I feel this is my fault, please see where this question may have come from: this comment and the preceding one. I was trying to squeeze into the comment a way to define that f function (to compute the eigenvalue) in terms of the already existing matrix. Since you are saying that this is bad practice, I felt it necessary to link to that discussion. I agree that this is a messy thing and should be avoided when possible, but occasionally it's useful. – Szabolcs Feb 19 '12 at 21:52
@Szabolcs You don't sound logical now. Either you agree with my point that this is not a good practice, but then your answer (which, in fact, is not very different from mine except this point) does not reflect that, or you don't, but then why saying the question is your fault? – Leonid Shifrin Feb 19 '12 at 21:56
@Szabolcs As to the occasional usefullness, I agree generally but strongly disagree for this particular class of use cases, because I think that taking the scope apart in this way is very fragile. I do sometimes use definition-time replacements, like e.g. in the lex function from this answer, but I try to avoid breaking scope, particularly nested scope, and particularly with global objects. This was also endlessly discussed on Mathgroup and lead to lots of trouble in all cases I remember. – Leonid Shifrin Feb 19 '12 at 22:17

What you are trying to do is generate code (a function definition) programmatically.

There are several techniques to programmatically generate code. The main tool we need is injecting held expressions into other held expression. The usual way to do it is using With:

tmp2 = x^2 + 1;

With[{expr = tmp2},
 f[y_] := Module[{x = 1}, y expr]

Now let's check the function definition:


f[y$_]:=Module[{x$=1},y$ (1+x^2)]

You can see that Mathematica's localization mechanism has renamed x to x$ in Module, so this didn't work.

In these situations we can usually use some solution based on Replace or ReplaceAll.

It's advantageous to have this packaged up into a function. I tend to use the withRules function that I described here:

SetAttributes[withRules, HoldAll]
withRules[rules_, expr_] :=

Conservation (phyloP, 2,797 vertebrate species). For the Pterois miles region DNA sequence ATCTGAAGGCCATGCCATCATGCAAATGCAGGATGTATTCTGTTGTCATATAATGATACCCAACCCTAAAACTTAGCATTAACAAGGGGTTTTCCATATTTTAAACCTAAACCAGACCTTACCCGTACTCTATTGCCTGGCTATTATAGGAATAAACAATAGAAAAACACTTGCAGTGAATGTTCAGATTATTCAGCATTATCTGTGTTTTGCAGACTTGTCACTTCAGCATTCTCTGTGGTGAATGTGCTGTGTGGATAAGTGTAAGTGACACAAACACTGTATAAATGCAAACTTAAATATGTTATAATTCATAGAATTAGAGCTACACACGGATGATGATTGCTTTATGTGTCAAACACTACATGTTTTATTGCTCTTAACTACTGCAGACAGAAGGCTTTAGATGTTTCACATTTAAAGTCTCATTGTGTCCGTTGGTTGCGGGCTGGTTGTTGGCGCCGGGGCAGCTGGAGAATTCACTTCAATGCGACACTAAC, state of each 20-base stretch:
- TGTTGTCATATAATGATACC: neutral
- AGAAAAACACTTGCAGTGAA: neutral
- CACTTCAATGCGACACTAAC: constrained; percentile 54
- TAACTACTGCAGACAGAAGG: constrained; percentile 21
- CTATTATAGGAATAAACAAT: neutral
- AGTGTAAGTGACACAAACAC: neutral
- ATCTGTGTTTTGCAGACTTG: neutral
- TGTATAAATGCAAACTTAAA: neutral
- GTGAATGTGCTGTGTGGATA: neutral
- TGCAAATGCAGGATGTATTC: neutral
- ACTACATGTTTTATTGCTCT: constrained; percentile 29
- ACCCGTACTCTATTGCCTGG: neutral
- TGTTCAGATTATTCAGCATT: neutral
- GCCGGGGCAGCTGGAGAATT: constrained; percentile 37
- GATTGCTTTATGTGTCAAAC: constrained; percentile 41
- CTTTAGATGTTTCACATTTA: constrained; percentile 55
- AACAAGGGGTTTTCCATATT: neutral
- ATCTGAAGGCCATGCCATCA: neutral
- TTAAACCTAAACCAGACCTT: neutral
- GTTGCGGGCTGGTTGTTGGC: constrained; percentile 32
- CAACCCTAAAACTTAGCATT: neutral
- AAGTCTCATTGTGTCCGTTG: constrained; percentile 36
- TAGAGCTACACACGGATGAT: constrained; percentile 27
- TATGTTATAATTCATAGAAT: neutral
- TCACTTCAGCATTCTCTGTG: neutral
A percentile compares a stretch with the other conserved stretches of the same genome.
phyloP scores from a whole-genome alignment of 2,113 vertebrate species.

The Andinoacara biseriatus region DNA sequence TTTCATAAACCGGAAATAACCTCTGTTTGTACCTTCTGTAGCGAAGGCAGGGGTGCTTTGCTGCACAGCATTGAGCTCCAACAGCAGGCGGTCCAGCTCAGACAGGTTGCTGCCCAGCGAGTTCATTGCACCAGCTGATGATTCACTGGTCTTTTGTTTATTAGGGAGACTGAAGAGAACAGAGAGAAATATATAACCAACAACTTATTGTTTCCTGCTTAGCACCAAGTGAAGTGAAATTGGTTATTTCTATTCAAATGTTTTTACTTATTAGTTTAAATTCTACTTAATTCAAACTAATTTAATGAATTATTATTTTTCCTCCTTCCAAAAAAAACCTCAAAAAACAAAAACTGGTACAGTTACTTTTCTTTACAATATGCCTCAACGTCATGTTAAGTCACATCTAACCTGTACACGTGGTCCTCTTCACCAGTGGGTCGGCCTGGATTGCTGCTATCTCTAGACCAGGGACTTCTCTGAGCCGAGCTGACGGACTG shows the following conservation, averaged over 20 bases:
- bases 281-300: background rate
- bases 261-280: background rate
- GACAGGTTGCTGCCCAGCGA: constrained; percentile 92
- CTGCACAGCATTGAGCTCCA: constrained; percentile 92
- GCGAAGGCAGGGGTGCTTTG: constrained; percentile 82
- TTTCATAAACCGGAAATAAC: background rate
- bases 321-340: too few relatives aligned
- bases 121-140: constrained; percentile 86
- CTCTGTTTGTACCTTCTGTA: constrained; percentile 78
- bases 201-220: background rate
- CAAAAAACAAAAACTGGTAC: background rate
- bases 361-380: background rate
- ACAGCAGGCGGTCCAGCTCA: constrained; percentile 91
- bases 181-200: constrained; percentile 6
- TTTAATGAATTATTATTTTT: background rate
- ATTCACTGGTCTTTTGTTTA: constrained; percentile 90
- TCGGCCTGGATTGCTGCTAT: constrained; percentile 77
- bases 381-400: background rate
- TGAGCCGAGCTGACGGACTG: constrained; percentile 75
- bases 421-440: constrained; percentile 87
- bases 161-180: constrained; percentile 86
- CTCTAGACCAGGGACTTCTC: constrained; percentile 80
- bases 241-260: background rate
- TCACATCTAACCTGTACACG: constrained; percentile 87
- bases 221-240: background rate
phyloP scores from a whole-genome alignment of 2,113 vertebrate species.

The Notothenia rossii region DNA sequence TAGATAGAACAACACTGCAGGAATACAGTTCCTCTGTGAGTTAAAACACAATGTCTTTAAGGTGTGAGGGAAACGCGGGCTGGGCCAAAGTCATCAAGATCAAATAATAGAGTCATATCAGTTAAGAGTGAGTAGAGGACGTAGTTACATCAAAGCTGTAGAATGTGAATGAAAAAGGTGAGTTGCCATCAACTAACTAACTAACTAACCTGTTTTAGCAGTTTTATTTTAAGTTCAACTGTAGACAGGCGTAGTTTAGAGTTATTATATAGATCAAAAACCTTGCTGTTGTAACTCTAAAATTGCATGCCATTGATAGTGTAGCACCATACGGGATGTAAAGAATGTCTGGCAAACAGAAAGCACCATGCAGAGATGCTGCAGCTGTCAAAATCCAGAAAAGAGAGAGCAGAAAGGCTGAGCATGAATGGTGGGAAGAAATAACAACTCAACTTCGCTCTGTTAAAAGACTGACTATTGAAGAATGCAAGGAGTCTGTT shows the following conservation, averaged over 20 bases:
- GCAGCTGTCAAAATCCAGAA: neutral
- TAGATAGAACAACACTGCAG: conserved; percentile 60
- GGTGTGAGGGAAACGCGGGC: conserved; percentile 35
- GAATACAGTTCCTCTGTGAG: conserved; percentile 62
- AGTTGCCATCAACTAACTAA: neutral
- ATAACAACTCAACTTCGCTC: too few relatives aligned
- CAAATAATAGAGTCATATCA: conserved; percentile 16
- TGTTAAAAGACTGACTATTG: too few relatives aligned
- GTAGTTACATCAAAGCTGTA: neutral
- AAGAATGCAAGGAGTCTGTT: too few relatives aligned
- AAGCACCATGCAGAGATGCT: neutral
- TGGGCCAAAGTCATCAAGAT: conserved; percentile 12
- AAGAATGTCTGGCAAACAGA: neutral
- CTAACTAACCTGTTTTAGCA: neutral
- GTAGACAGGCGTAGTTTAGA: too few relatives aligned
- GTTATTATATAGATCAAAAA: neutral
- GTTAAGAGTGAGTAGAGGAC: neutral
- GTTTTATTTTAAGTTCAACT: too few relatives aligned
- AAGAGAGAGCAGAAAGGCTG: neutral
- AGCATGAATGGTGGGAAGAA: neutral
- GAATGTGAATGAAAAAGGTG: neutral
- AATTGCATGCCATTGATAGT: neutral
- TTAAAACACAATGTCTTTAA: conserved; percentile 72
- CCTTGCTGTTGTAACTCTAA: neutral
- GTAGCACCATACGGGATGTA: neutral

{Rule, RuleDelayed},
    SetAttributes[{Rule, RuleDelayed}, HoldFirst];
    Hold[expr] /. rules

It is used in a similar way to With, but is does not localize variables like With does.

withRules[{expr -> tmp2},
 f[y_] := Module[{x = 1}, y expr]

Checking the definition of f again we can see that now it is what we intended:


f[y_]:=Module[{x=1},y (1+x^2)]

I have asked a related question recently, and in that post you'll find a slightly more general expression injection function (inject[]), as well as several other expression injection techniques described in the answers:

share|improve this answer
@Mr.Wizard I don't think I should delete this time. I agree with @Leonid that often it is not good practice to do this (especially since tmp2 is global), but there are legitimate situations, and I was in fact trying to do this an hour ago in this comment – Szabolcs Feb 19 '12 at 21:34
@JonasTeuwen Why won't you just use Integrate[expr /. kx -> k Sin[a] Cos[b], {a, ...}, {b, ...}] then? You should almost never need to use code generation for this kind of thing. As we say, it's like shooting at a sparrow with a cannon (and it's a cannon that can fire back this time---I have to agree with Leonid on that) – Szabolcs Feb 19 '12 at 22:20
Thanks. (I had deleted my comment as I thought it would be better to just put this in my original post). I came to this "idea" while searching for "local variables mathematica". – Jonas Teuwen Feb 19 '12 at 22:36